Top down forecasting

To explore this possibility, the strategic energy consultancy E4tech has compared the bottom up forecasting approach with a top down method that may better reflect the impending changes. For the conventional forecast, E4tech analysed the increase in Chinese consumption of food types such as meat, milk, fruit and vegetables as incomes rose over the two decades to 2011, and applied this rate to other developing economies over the next ten years. On these assumptions, the required global refrigerated truck grows almost five-fold from around 2 million today to 9.6 million in 2025.70

To develop a top down forecast, E4tech assumed that consumers in developing countries will aspire to lifestyles that imply the same level of cold chain service as found in the UK, and then used the growth rates of two products that have already been widely taken up in developing countries to test the rates at which this might be achieved. The products – mobile data in the Asia Pacific region, and air conditioners in China – are simply examples of goods and services that became affordable as incomes rose, and are thought to be reasonable analogues for what could happen to demand for cold chain services.

Figure 5: Potential growth rates of the Chinese refrigerated vehicle fleet to reach levels found in developed countries. Source: E4tech

In 1990, for example, less than 1% of China's urban households owned an air conditioner, but by 2003 the number had soared to 63%, and by 2010 there were about 110 air conditioning units per 100 households.71 Mobile data usage has grown even faster, from negligible in 2011 to 1,000 petabytes per month in 2014.72

This data was used to develop two scenarios: 'aspirational demand', which assumes that cold chain capacity in developing countries reaches the same level per capita as in the UK; and 'feasible demand', which approximates what people in developing countries with rising incomes might be able to afford. This approach suggests that by 2025, aspirational demand in the developing world would require a global refrigerated truck fleet of 17.9 million, almost double the bottom up forecast, while feasible demand implies 15.6 million, more than 60% higher than the conventional approach. We stress that neither number is a forecast, but together they suggest the conventional forecast may be deeply conservative and that there is substantial headroom for further growth beyond it.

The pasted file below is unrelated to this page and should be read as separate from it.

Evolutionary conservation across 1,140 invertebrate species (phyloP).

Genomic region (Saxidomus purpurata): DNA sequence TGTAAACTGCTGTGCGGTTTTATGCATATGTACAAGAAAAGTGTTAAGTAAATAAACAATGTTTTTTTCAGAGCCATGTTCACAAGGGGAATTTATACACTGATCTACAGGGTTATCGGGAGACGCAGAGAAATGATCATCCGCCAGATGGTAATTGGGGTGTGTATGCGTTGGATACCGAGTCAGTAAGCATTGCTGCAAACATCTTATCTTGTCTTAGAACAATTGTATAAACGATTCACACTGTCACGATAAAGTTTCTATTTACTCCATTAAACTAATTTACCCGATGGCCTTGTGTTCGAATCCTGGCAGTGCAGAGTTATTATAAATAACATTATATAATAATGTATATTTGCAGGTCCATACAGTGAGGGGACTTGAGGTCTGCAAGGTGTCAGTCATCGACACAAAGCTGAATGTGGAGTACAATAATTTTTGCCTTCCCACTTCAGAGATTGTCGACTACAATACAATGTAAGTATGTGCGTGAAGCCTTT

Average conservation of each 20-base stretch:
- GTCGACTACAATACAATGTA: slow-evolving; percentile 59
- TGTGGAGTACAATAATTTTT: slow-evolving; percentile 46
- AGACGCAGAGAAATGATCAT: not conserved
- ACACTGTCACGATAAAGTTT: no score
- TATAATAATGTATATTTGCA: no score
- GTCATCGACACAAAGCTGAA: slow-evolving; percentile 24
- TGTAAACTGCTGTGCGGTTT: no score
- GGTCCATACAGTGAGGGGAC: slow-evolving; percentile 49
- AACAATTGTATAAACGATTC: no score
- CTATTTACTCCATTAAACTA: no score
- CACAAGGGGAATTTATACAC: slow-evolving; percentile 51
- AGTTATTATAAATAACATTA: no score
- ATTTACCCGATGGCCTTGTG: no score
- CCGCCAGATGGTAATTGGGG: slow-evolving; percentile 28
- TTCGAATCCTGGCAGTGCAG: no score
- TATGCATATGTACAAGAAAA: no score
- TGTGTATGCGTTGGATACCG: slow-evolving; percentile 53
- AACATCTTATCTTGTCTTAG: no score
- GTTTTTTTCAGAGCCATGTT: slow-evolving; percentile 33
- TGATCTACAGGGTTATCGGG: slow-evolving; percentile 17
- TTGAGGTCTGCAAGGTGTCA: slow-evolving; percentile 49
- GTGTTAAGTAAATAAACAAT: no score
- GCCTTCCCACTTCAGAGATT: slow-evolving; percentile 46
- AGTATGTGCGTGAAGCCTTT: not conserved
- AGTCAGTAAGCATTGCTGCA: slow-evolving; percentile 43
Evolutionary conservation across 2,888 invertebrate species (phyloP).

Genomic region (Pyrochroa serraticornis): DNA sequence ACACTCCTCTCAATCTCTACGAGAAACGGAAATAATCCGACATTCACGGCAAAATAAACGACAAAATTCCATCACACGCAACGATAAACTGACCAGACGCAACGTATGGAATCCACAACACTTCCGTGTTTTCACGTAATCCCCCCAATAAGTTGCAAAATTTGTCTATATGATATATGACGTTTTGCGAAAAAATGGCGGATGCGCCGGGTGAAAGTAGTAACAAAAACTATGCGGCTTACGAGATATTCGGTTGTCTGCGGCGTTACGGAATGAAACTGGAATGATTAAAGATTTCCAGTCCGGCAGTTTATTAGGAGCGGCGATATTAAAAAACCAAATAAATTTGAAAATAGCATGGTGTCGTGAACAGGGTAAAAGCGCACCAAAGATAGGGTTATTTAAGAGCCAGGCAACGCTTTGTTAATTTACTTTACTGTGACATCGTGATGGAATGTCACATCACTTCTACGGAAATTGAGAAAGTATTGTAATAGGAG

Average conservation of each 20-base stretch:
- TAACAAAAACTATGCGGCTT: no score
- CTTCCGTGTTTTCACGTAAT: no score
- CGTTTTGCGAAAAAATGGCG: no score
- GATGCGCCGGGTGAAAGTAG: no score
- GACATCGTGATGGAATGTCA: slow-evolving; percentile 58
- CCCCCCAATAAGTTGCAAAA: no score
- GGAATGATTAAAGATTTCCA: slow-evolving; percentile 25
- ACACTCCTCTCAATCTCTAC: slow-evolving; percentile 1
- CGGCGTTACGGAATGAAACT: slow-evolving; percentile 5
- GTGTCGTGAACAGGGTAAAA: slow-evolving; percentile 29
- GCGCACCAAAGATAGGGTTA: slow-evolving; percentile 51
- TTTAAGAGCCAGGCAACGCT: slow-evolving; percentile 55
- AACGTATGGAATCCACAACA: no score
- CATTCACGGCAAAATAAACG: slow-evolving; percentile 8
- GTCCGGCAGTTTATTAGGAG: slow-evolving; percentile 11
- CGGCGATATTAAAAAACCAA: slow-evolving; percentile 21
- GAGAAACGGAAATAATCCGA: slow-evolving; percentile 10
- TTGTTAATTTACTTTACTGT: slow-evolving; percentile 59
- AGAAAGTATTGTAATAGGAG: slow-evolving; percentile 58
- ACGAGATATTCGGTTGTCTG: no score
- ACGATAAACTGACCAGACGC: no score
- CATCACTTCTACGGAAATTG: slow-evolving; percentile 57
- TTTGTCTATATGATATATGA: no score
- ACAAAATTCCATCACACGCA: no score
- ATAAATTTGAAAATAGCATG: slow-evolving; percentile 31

The impact on individual countries would be dramatic. In China, for example, which has around 66,000 refrigerated trucks today, the conventional approach produces a 9 fold increase to 593,000 by 2025, whereas E4tech's feasible demand suggests a 28 fold rise to more than 1.8 million. In India, with a current fleet of just 9,000, the bottom up forecast suggests 246,000 in ten years' time, while feasible demand projects almost 1.5 million. For the rest of the developing world, the numbers are: current, 422,000; conventional, 2.5 million; and feasible, 6.7 million.

Figure 6: World refrigerated vehicle fleet by region at various growth rate assumptions. *NB In addition to 9,000 refrigerated trucks, India has 27,000 milk tankers, which are insulated but not refrigerated, and so excluded from this analysis. Source: E4tech


71 Future air conditioning energy consumption in developing countries and what can be done about it: the potential of efficiency in the residential sector – 2007, Michael A. McNeil and Virginie E. Letschert, Lawrence Berkeley National Laboratory,

72 E4tech study, unpublished